Issue 128: Avoiding the limitations of binary thinking
These days everything needs a hot take. Every week on Design Twitter there seems to be a main character or topic that is binary and polarizing. In fact, I think I saw the "should designers learn to code?" surface again. Then again, social media optimizes this type of dialog. This week it was the opinions on auto-layout. This type of binary thinking is very limiting. I grew up watching the original Star Wars Trilogy (Episodes IV, V, and VI), and yes, I feel a bit old having even to distinguish that. The first one I saw as a kid was Return of the Jedi; a VHS my parents would frequently borrow from our public library. Of course, it was the first one, because, space teddy bears! The space opera about wizards who fight with laser swords and use magic was about the struggle between the light side (Jedi Order) and Dark Side (The Sith). They had characteristics in their powers. The Sith channels their anger that emmets literal lighting whereas the Jedi took a stoic approach that held your emotions in check.
At an early age, I wondered, "why can't you use both powers?"
I've found looking at situations and applications of skills as a spectrum of options instead of siding with one was one of the best mindset shifts in my life. Let's take the auto-layout discussed online. Should people use auto-layout? Well, that really depends. How well do you know auto-layout? Is it something you comprehend well enough for you to use it to guide your work vs. struggling to figure it out while you're "using it"? Are you working with other people who know how to use it? When I teach people using drawing software like Figma or Sketch, I don't show auto-layout or components until there is a grasp of the basics. Best practices help you foster excellence throughout your work, and your work should be the focal point. It'd be like teaching a basketball player to master some style of offense before they're comfortable moving around the court with and without the ball.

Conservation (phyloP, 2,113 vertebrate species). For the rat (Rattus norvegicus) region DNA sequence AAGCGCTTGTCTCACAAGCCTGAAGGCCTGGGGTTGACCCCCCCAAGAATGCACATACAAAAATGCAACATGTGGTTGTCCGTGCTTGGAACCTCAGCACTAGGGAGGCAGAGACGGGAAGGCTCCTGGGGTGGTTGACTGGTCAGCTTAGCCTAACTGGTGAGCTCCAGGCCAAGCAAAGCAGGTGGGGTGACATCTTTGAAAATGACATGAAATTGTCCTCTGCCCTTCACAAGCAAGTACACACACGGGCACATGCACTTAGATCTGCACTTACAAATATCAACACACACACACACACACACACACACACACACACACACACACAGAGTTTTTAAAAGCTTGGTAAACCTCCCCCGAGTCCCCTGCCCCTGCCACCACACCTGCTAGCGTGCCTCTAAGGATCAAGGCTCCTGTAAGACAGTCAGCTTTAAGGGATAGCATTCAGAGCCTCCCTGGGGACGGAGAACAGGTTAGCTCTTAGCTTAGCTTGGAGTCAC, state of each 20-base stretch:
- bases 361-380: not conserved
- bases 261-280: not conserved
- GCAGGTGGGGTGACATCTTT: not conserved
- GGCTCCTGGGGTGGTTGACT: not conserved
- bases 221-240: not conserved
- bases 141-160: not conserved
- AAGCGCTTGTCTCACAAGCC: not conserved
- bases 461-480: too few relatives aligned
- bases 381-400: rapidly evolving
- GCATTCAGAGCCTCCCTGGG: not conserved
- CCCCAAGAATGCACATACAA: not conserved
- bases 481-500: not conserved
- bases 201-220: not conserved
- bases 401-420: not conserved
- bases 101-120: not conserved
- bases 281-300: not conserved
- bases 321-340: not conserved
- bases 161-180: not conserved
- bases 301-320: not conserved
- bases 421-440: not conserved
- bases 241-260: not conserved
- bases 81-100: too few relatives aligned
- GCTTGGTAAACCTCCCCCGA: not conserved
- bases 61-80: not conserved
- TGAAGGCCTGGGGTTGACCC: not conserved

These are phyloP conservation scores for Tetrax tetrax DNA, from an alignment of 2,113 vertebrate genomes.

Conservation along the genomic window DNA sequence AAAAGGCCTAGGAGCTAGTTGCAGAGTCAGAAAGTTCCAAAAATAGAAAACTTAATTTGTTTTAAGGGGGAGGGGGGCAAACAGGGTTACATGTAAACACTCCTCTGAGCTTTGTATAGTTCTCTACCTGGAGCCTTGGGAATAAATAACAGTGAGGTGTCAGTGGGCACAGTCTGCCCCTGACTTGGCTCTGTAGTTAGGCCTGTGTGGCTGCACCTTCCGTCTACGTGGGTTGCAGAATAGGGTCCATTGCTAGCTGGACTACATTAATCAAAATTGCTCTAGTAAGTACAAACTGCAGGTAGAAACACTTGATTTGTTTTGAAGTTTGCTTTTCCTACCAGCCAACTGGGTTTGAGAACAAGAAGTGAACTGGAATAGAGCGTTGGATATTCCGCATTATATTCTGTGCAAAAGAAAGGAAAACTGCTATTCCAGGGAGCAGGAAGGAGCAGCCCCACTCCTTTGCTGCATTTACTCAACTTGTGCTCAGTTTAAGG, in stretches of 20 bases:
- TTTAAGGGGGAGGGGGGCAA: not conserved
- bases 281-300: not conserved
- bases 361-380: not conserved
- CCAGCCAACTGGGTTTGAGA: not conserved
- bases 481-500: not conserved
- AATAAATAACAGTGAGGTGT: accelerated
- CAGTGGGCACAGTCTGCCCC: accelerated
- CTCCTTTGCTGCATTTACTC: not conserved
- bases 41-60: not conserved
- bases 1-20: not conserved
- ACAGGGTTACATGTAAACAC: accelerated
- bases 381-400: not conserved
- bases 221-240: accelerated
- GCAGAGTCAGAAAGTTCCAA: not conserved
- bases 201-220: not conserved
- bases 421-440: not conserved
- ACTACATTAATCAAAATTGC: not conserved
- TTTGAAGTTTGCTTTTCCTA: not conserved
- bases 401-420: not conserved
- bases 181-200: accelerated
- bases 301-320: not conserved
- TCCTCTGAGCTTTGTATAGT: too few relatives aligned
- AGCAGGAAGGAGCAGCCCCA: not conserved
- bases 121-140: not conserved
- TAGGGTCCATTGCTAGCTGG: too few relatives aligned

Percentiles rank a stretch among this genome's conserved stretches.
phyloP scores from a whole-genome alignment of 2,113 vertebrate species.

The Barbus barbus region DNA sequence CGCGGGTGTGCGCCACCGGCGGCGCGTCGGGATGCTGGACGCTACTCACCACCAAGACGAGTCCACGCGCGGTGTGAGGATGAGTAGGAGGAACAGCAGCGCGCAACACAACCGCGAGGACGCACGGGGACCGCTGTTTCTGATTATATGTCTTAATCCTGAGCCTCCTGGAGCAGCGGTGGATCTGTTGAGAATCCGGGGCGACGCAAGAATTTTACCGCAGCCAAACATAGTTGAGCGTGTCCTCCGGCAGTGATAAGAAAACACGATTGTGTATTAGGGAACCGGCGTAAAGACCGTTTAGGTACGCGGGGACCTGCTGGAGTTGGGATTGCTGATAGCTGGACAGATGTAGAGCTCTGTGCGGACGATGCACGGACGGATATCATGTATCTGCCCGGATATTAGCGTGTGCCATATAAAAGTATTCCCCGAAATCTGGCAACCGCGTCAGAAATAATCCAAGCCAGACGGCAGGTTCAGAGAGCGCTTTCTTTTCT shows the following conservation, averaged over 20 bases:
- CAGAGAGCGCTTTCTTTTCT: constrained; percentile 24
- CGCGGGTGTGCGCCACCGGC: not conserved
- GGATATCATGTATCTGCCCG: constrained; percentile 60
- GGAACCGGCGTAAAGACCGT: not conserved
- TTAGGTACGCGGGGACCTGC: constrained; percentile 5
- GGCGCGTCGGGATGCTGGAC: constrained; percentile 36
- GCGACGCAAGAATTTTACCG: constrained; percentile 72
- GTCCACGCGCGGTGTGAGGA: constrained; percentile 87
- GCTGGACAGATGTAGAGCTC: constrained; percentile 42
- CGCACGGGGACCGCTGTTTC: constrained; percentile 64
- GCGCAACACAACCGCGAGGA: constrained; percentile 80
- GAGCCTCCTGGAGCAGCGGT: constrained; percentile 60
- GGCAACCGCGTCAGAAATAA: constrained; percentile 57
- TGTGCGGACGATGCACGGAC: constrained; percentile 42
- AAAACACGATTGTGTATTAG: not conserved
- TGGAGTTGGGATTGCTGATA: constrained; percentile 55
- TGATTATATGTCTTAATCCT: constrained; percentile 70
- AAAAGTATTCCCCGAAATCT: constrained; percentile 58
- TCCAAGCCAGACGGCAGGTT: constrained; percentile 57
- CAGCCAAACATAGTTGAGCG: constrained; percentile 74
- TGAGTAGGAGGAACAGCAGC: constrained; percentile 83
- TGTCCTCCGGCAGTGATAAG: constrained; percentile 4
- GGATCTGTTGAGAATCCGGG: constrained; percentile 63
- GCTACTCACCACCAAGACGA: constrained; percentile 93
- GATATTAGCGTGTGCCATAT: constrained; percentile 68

Embracing duality and navigating the spectrum seamlessly comes in handy even as you advance in your work. When I’m doing early design ideations, I keep my file pretty flat—sometimes without any frames! The reason I avoid auto-layout, components, and other systems, in the beginning, is that I don’t even know the rules of it yet. I understand the sentiment of applying systems from the beginning to scale your work and ensure consistency. That said, it’s just as much work, if not more to rethink the entire definition of what you’re designing even is. That’s why for me, free-form sketching on paper or drawing software allows me to focus on the important thing to think about first. I think about the rules of the system and begin shaping it once there is more clarity.
Another duality discussed is if you should learn to code or use no-code tools. Play with both—have an open mind on which one works best for you. Both have the same desired outcome with different paths of comprehension depending on you. I grew up speaking two languages. At home, it was Vietnamese and at school, I spoke English. With family members who grew up in the United States like me, we speak a mix of both, sometimes mid-sentence. This is analogous to code expressed in a text editor vs. one in a GUI. Because you don’t have to pick one when you have a mindset of duality vs. a binary choice, the possibilities multiply exponentially more than being dogmatic about one side.
As you enter this week, consider the different choices you have that feel like one or the other. Seek what attributes bind them together as a duality and wield that power.
Tweet of the week
Computational Formalism: Art History and Machine Learning - Looks to be a fantastic read by author Amanda Wasielewski